Since Luis Fonsi and Daddy Yankee’s “Despacito” remix featuring Justin Bieber came out one year ago, the bilingual megahit’s reverberations through the industry have only intensified. Superstars like Beyoncé and Demi Lovato jumped on Latin hits like “Mi Gente” (with J Balvin and Willy William) and “Échame la Culpa” (with Fonsi), respectively. Viva Latino and Baila Reggaetón became two of Spotify’s five most listened-to playlists in the world, according to the streaming platform. Over one-third of the acts on YouTube’s Music Global Top 100 were Latin. And on the Billboard Hot 100, for the first time ever, two Spanish-language songs — “Despacito” and “Mi Gente” — simultaneously occupied the top 10.

Celebrating the past year’s Latin takeover, the 29th annual Billboard Latin Music Conference, taking place April 23-26 at the Venetian in Las Vegas, will feature panels highlighting how Latin artists and festivals are reaching non-Spanish-speaking audiences, the new trap and reggaetón chart-toppers and the game-changing young “Mexillenials” taking center stage in the regional Mexican world. On the last day of the conference, Telemundo will broadcast the Billboard Latin Music Awards live from the Mandalay Bay Events Center. Colombian stars Balvin and Shakira lead the nominees list with 12 entries each, followed by Fonsi, Daddy Yankee, Ozuna and Maluma with 10. In keeping with the past year’s cross-genre collaborations, non-Latin acts scored a significant number of nods, too: Bieber with eight and Beyoncé close behind with six. Here, a look at the nominees for three of the big night’s top categories.

Artist of the Year: J Balvin, Luis Fonsi, Daddy Yankee, Ozuna

Now surpassing 5 billion YouTube views, “Despacito” earned Fonsi and Daddy Yankee a spot in the top category. (Both artists are also up for songwriter of the year.) Balvin’s exuberant global collaboration “Mi Gente” won him a nod, while rising Puerto Rican reggaetón and Latin trap star Ozuna, whose Odisea is now the longest-leading No. 1 by a male artist on Billboard’s Top Latin Albums chart, closes out the quartet of nominees.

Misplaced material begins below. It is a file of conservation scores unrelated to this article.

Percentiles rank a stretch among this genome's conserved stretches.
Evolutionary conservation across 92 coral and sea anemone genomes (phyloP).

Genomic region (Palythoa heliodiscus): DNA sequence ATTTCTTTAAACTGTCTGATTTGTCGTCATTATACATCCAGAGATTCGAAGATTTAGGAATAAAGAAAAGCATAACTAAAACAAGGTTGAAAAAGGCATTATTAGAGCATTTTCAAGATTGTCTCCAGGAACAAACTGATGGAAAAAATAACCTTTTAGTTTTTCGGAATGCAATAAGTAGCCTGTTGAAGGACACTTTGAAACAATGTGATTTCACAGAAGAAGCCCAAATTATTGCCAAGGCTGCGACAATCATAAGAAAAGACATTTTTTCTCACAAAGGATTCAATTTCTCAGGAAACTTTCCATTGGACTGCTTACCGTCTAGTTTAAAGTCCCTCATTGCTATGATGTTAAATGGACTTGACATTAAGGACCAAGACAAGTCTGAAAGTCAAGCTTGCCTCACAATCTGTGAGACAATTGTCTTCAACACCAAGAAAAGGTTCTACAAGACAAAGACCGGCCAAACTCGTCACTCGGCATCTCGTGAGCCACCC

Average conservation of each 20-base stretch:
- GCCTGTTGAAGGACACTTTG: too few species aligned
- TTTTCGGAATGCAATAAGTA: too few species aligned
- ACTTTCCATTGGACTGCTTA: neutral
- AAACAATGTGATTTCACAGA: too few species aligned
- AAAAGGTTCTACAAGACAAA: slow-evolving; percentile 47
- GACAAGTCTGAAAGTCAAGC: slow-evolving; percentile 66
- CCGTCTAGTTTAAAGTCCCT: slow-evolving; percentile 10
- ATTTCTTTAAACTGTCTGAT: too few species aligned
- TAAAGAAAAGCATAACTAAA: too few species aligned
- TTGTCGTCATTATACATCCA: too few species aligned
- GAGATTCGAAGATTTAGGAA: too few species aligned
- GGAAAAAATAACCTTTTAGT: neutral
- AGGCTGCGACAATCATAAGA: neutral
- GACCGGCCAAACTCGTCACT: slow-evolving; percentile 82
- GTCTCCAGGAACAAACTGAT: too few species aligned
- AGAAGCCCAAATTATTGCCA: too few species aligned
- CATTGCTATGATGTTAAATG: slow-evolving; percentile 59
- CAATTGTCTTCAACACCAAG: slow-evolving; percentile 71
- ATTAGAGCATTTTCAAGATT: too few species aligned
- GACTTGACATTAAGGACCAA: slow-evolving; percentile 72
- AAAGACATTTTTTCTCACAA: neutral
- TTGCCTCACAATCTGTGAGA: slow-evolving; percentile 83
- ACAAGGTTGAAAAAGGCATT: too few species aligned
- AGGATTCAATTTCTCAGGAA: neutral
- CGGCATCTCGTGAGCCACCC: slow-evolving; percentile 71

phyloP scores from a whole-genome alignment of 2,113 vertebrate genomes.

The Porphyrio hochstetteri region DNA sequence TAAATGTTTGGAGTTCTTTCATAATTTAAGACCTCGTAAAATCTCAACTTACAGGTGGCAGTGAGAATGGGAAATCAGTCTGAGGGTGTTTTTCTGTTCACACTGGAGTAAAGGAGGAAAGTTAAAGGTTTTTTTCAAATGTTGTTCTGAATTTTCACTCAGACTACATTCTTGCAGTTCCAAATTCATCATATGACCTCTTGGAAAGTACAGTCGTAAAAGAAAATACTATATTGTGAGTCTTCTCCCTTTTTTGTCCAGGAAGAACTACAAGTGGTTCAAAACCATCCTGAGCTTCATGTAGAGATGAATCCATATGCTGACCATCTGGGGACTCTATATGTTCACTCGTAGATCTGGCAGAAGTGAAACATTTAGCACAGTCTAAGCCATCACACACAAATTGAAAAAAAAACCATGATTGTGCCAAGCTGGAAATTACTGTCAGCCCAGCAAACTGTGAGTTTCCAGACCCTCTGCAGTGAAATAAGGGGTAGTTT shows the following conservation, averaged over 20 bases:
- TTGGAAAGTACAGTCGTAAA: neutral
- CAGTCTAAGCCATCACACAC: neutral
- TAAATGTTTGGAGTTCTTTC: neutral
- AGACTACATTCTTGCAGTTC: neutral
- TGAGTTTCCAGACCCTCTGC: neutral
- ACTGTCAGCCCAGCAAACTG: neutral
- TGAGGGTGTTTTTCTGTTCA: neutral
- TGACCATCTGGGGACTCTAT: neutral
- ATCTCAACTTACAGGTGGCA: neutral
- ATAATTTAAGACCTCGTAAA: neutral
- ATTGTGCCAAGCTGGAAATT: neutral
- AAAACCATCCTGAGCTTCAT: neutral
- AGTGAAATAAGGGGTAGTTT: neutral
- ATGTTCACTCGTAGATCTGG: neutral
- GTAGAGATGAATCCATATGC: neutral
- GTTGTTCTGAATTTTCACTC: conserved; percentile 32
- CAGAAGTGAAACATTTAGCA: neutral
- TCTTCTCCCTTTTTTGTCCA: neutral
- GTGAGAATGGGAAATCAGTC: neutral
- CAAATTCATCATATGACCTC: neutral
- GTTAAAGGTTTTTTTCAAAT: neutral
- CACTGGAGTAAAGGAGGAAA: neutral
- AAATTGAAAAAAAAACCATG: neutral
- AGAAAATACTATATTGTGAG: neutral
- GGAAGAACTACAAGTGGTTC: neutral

Bad Bunny onstage in Miami in March.
Manny Hernandez/Getty Images
Bad Bunny onstage in Miami in March.

New Artist of the Year: Alta Consigna, Bad Bunny, Christian Nodal, El Fantasma y Banda Populares del Llano

Crooner Christian Nodal, who notched his first No. 1 on the Regional Mexican Albums tally with debut EP Me Dejé Llevar, is up against fellow rising regional Mexican acts Consigna and El Fantasma y Banda Populares del Llano, both of which also scored No. 1s on the genre’s albums list. On the opposite end of the stylistic spectrum: trap sensation Bad Bunny, whose 22 charted hits on Hot Latin Songs (six of which reached the top 10) and current, first-ever U.S. tour make him a strong contender for the honor.

Bad Bunny photographed on Dec. 11, 2017 at El Tucán in Miami.

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Tour of the Year: Marc Anthony, Ricardo Arjona, Enrique Iglesias & Pitbull, Marco Antonio Solís

This category’s finalists are all reliable arena fillers who claimed some of the highest-grossing tours of the past year, according to Billboard Boxscore. Iglesias and Pitbull teamed up for a blockbuster two-leg, 35-concert trek. They’re up against box-office king Anthony; Guatemalan singer-songwriter Arjona, who played one of the first post-Hurricane Maria shows in Puerto Rico; and Mexico’s Solís.    — GRISELDA FLORES


The Nominees: Producer Of The Year

WISIN
From: Cayey, Puerto Rico
Known for: Collaborators ranging from pop stars to urban up-and-comers: He produced boy band CNCO’s 2016 debut, Primera Cita, and has also worked with Jennifer Lopez (2017’s “Amor, Amor, Amor”), Ozuna (“Escápate Conmigo”) and Chayanne.
Sounds like: Explosive reggaetón, exemplified by his own star duo, Wisin & Yandel.

CHRIS JEDAY
From:
 Carolina, Puerto Rico; now lives in San Juan
Known for: The 28-year-old dynamo arrived on the urban Latin scene six years ago, producing, writing and arranging for Wisin & Yandel. Since then, he has racked up credits on tracks by Ozuna and Daddy Yankee.
Sounds like: Sensual Latin trap, exemplified on his J Balvin, Ozuna and Arcángel collaboration “Ahora Dice,” a Hot Latin Songs top 10 hit.

MAURICIO RENGIFO & ANDRÉS TORRES
From: 
Cali and Bogotá, Colombia, respectively; both now live in Los Angeles
Known for: Luis Fonsi played the duo a romantic pop ballad, they added a reggaetón beat, and “Despacito” was born.